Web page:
She got a near-perfect 34 on the ACT but was rejected. Now she’s pursuing a class-action suit.
As a high school senior in Louisiana, Lauren Fidelak maintained a 4.0 GPA and scored a stellar 34 on her ACT. But when she applied to her preferred schools, the University of Southern California and UCLA, she wasn’t accepted.
The rejections left her so upset she had an emotional breakdown and needed to be hospitalized in Boston.
Fidelak and her mother, Keri, are now among seven students and parents who filed a federal lawsuit seeking class-action status against USC, UCLA and other colleges named in this week’s sprawling admissions scandal, saying their admissions process was “warped and rigged by fraud.”
Prosecutors revealed Tuesday that 50 people, including 33 parents and a number of college coaches, face charges in carrying out a scheme in which wealthy people used their money to game the admissions system at some of the nation’s elite universities.
As a result, the plaintiffs allege in part negligence, unfair competition and violations of consumer law, according to an amended lawsuit filed Thursday in US District Court for the Northern District of California.
Fidelak, a student at Tulane University, is joined in the lawsuit by Stanford University student Kalea Woods; community college student Tyler Bendis and his mother, Julia; and Rutgers University student Nicholas James Johnson and his father, James.
The lawsuit names Stanford, USC, UCLA, the University of San Diego, the University of Texas at Austin and Wake Forest, Yale and Georgetown universities as defendants. The schools were cited in the stunning nationwide conspiracy that federal prosecutors unveiled Tuesday. CNN is reaching out to the universities named for comment on the lawsuit.
The students and parents in the lawsuit said they spent money to apply to schools named in the college admissions scandal, and attorneys say they wouldn’t have applied had they known about the alleged scheme.
“Had Plaintiffs known that the system was warped and rigged by fraud, they would not have spent the money to apply to the school,” the lawsuit says. “They also did not receive what they paid for — a fair admissions consideration process.”
Stanford student Erica Olsen, who was included in the initial lawsuit, has dropped out of the suit, according to the updated amendment. CNN has reached out to her attorney for comment.
The lawsuit asks for a variety of relief, including compensatory and punitive damages, restitution and other relief deemed proper by court.
“The students who filed the complaint didn’t receive what they paid for — to participate in an application process free of fraud,” said David Cialkowski, an attorney for students. “It’s a straightforward claim and a simple remedy. The students want their money back. They request that anyone who paid an application fee to any of the eight named universities but was denied admission gets their application fee returned.”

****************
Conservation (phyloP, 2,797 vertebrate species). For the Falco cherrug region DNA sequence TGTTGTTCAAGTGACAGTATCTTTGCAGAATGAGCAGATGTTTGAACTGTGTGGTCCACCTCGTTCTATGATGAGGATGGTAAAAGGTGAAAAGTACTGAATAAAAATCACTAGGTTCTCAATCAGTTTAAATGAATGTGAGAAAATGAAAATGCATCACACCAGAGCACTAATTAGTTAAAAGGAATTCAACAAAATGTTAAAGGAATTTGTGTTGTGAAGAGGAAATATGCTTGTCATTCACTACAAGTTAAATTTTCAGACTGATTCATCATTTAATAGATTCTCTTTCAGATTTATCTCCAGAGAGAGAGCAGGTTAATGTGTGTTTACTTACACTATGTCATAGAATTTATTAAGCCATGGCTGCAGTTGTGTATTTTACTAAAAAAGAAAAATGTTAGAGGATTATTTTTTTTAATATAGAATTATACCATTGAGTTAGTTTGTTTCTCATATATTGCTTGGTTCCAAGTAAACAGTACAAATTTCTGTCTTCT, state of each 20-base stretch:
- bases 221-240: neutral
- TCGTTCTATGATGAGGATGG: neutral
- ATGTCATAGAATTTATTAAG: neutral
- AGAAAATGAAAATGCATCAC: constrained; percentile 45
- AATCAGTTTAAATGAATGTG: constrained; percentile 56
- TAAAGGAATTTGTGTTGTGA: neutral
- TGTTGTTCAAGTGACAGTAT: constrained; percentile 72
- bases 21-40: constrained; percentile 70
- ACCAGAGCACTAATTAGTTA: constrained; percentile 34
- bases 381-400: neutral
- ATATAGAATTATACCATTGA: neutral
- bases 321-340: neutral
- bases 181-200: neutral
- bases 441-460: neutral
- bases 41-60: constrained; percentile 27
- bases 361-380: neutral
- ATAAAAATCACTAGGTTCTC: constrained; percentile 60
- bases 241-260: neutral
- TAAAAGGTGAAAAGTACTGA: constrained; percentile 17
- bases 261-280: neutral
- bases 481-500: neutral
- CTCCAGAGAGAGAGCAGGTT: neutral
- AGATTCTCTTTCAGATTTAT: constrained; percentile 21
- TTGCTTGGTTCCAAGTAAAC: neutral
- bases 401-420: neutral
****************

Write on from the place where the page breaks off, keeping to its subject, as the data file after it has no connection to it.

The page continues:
According to the lawsuit, Bendis was not accepted to UCLA, Stanford and the University of San Diego, while Johnson was rejected by Texas and Stanford.
An earlier version of the lawsuit alleged that Woods had been damaged since a degree at Stanford was not worth as much because prospective employers may question whether graduates were admitted to the school on their own merits “versus having parents who were willing to bribe school officials.” However, that argument is not included in the amended complaint.
Prosecutors say the schools are victims
On Tuesday, William Rick Singer, the man at the center of the scheme, pleaded guilty to racketeering, money laundering conspiracy, conspiracy to defraud the United States and obstruction of justice in federal court in Boston. Singer and his nonprofit, the Key Worldwide Foundation, and his college counseling business, the Key, also are defendants in the students’ lawsuit.
Prosecutors have said the universities are victims in the criminal case, and the schools have made similar assertions. In addition, US Attorney Andrew Lelling said the students accepted fraudulently took the place of a deserving student.
“For every student admitted through fraud, an honest genuinely talented student was rejected,” he said.
In particular, court documents detail how Stanford sailing coach John Vandemoer agreed to designate a prospective student as a recruited sailor, facilitating the student’s admission to Stanford, in exchange for a bribe. Singer sent $110,000 to the Stanford sailing program for one student and $160,000 to the program for another student, documents state.
Neither student ended up attending Stanford, according to the documents.
Vandemoer pleaded guilty Tuesday to racketeering conspiracy. Stanford said it has been cooperating with the Justice Department in the case and has fired the coach.
“Let us be clear: The conduct reported in this case is absolutely contrary to Stanford’s values, and to the norms this university has lived by for decades,” President Marc Tessier-Lavigne and Provost Persis Drell said in a statement Tuesday. “Today’s news is a shock exactly because it so clearly violates our institutional expectations for ethical conduct.”
But Stanford said the students’ lawsuit is without merit.
“We take the issues raised through the events of this week very seriously,” E.J. Miranda, the school’s senior director of media relations, said in a statement. “While we continue to closely examine our policies and processes to see if improvements should be made, we stand behind the integrity of our admissions process.”